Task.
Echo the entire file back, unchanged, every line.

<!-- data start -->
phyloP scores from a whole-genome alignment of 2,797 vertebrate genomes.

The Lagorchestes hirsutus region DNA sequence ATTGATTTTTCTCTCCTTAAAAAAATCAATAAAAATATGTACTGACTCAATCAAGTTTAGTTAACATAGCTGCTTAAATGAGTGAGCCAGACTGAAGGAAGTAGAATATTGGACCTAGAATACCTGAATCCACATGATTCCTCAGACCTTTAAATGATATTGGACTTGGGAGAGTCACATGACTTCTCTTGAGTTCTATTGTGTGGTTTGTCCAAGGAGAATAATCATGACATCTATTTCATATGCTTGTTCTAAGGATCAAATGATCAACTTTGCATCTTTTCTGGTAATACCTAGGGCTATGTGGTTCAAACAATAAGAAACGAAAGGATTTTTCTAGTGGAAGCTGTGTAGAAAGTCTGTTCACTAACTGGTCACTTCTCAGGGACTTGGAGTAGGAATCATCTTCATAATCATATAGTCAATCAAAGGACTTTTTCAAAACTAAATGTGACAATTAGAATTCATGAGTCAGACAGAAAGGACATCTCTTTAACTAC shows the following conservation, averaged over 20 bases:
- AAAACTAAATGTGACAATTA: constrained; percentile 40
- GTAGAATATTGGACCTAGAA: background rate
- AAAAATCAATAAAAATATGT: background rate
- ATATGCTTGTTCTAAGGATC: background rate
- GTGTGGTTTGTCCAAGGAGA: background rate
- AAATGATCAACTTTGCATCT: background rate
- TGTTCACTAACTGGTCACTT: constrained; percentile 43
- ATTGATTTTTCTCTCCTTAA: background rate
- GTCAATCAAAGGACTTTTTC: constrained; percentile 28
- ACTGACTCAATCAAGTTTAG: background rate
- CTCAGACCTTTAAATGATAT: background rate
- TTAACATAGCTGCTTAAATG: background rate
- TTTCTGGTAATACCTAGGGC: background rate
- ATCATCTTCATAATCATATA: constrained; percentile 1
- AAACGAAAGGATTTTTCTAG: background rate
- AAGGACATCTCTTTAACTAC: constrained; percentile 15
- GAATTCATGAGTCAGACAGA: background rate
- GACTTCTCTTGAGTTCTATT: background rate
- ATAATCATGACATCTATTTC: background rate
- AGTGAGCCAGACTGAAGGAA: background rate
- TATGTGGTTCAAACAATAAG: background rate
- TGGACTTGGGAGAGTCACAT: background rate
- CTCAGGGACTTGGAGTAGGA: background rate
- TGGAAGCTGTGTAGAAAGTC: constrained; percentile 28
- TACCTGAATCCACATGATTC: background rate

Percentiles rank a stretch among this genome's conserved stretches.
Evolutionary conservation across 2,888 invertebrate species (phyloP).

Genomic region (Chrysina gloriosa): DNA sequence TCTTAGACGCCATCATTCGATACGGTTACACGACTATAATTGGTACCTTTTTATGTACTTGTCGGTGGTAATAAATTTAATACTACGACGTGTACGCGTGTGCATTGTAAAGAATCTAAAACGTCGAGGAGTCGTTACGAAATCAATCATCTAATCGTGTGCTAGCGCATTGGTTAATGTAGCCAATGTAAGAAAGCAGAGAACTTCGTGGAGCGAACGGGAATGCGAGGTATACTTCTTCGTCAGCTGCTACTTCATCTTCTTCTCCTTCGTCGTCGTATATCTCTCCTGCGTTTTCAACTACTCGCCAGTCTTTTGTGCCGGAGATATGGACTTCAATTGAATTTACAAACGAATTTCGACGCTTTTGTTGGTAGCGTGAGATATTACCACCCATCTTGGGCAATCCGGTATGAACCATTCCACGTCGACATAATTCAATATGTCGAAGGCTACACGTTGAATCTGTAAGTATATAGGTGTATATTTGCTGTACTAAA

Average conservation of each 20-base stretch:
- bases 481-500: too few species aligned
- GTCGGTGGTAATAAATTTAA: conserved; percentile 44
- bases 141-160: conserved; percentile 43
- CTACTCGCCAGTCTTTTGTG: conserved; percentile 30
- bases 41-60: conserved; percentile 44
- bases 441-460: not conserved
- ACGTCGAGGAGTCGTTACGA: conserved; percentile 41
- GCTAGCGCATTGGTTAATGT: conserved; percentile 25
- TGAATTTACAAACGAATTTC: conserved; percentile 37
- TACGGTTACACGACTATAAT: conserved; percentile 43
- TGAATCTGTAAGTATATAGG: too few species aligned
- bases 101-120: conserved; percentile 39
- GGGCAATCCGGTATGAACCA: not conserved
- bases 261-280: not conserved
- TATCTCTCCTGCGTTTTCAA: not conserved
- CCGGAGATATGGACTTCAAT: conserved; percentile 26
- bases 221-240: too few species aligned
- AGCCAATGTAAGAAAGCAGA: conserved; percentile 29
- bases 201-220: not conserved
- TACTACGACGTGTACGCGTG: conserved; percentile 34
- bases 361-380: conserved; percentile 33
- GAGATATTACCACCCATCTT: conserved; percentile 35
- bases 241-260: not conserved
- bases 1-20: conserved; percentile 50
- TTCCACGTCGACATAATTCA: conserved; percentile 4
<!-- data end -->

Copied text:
phyloP scores from a whole-genome alignment of 2,797 vertebrate genomes.

The Lagorchestes hirsutus region DNA sequence ATTGATTTTTCTCTCCTTAAAAAAATCAATAAAAATATGTACTGACTCAATCAAGTTTAGTTAACATAGCTGCTTAAATGAGTGAGCCAGACTGAAGGAAGTAGAATATTGGACCTAGAATACCTGAATCCACATGATTCCTCAGACCTTTAAATGATATTGGACTTGGGAGAGTCACATGACTTCTCTTGAGTTCTATTGTGTGGTTTGTCCAAGGAGAATAATCATGACATCTATTTCATATGCTTGTTCTAAGGATCAAATGATCAACTTTGCATCTTTTCTGGTAATACCTAGGGCTATGTGGTTCAAACAATAAGAAACGAAAGGATTTTTCTAGTGGAAGCTGTGTAGAAAGTCTGTTCACTAACTGGTCACTTCTCAGGGACTTGGAGTAGGAATCATCTTCATAATCATATAGTCAATCAAAGGACTTTTTCAAAACTAAATGTGACAATTAGAATTCATGAGTCAGACAGAAAGGACATCTCTTTAACTAC shows the following conservation, averaged over 20 bases:
- AAAACTAAATGTGACAATTA: constrained; percentile 40
- GTAGAATATTGGACCTAGAA: background rate
- AAAAATCAATAAAAATATGT: background rate
- ATATGCTTGTTCTAAGGATC: background rate
- GTGTGGTTTGTCCAAGGAGA: background rate
- AAATGATCAACTTTGCATCT: background rate
- TGTTCACTAACTGGTCACTT: constrained; percentile 43
- ATTGATTTTTCTCTCCTTAA: background rate
- GTCAATCAAAGGACTTTTTC: constrained; percentile 28
- ACTGACTCAATCAAGTTTAG: background rate
- CTCAGACCTTTAAATGATAT: background rate
- TTAACATAGCTGCTTAAATG: background rate
- TTTCTGGTAATACCTAGGGC: background rate
- ATCATCTTCATAATCATATA: constrained; percentile 1
- AAACGAAAGGATTTTTCTAG: background rate
- AAGGACATCTCTTTAACTAC: constrained; percentile 15
- GAATTCATGAGTCAGACAGA: background rate
- GACTTCTCTTGAGTTCTATT: background rate
- ATAATCATGACATCTATTTC: background rate
- AGTGAGCCAGACTGAAGGAA: background rate
- TATGTGGTTCAAACAATAAG: background rate
- TGGACTTGGGAGAGTCACAT: background rate
- CTCAGGGACTTGGAGTAGGA: background rate
- TGGAAGCTGTGTAGAAAGTC: constrained; percentile 28
- TACCTGAATCCACATGATTC: background rate

Percentiles rank a stretch among this genome's conserved stretches.
Evolutionary conservation across 2,888 invertebrate species (phyloP).

Genomic region (Chrysina gloriosa): DNA sequence TCTTAGACGCCATCATTCGATACGGTTACACGACTATAATTGGTACCTTTTTATGTACTTGTCGGTGGTAATAAATTTAATACTACGACGTGTACGCGTGTGCATTGTAAAGAATCTAAAACGTCGAGGAGTCGTTACGAAATCAATCATCTAATCGTGTGCTAGCGCATTGGTTAATGTAGCCAATGTAAGAAAGCAGAGAACTTCGTGGAGCGAACGGGAATGCGAGGTATACTTCTTCGTCAGCTGCTACTTCATCTTCTTCTCCTTCGTCGTCGTATATCTCTCCTGCGTTTTCAACTACTCGCCAGTCTTTTGTGCCGGAGATATGGACTTCAATTGAATTTACAAACGAATTTCGACGCTTTTGTTGGTAGCGTGAGATATTACCACCCATCTTGGGCAATCCGGTATGAACCATTCCACGTCGACATAATTCAATATGTCGAAGGCTACACGTTGAATCTGTAAGTATATAGGTGTATATTTGCTGTACTAAA

Average conservation of each 20-base stretch:
- bases 481-500: too few species aligned
- GTCGGTGGTAATAAATTTAA: conserved; percentile 44
- bases 141-160: conserved; percentile 43
- CTACTCGCCAGTCTTTTGTG: conserved; percentile 30
- bases 41-60: conserved; percentile 44
- bases 441-460: not conserved
- ACGTCGAGGAGTCGTTACGA: conserved; percentile 41
- GCTAGCGCATTGGTTAATGT: conserved; percentile 25
- TGAATTTACAAACGAATTTC: conserved; percentile 37
- TACGGTTACACGACTATAAT: conserved; percentile 43
- TGAATCTGTAAGTATATAGG: too few species aligned
- bases 101-120: conserved; percentile 39
- GGGCAATCCGGTATGAACCA: not conserved
- bases 261-280: not conserved
- TATCTCTCCTGCGTTTTCAA: not conserved
- CCGGAGATATGGACTTCAAT: conserved; percentile 26
- bases 221-240: too few species aligned
- AGCCAATGTAAGAAAGCAGA: conserved; percentile 29
- bases 201-220: not conserved
- TACTACGACGTGTACGCGTG: conserved; percentile 34
- bases 361-380: conserved; percentile 33
- GAGATATTACCACCCATCTT: conserved; percentile 35
- bases 241-260: not conserved
- bases 1-20: conserved; percentile 50
- TTCCACGTCGACATAATTCA: conserved; percentile 4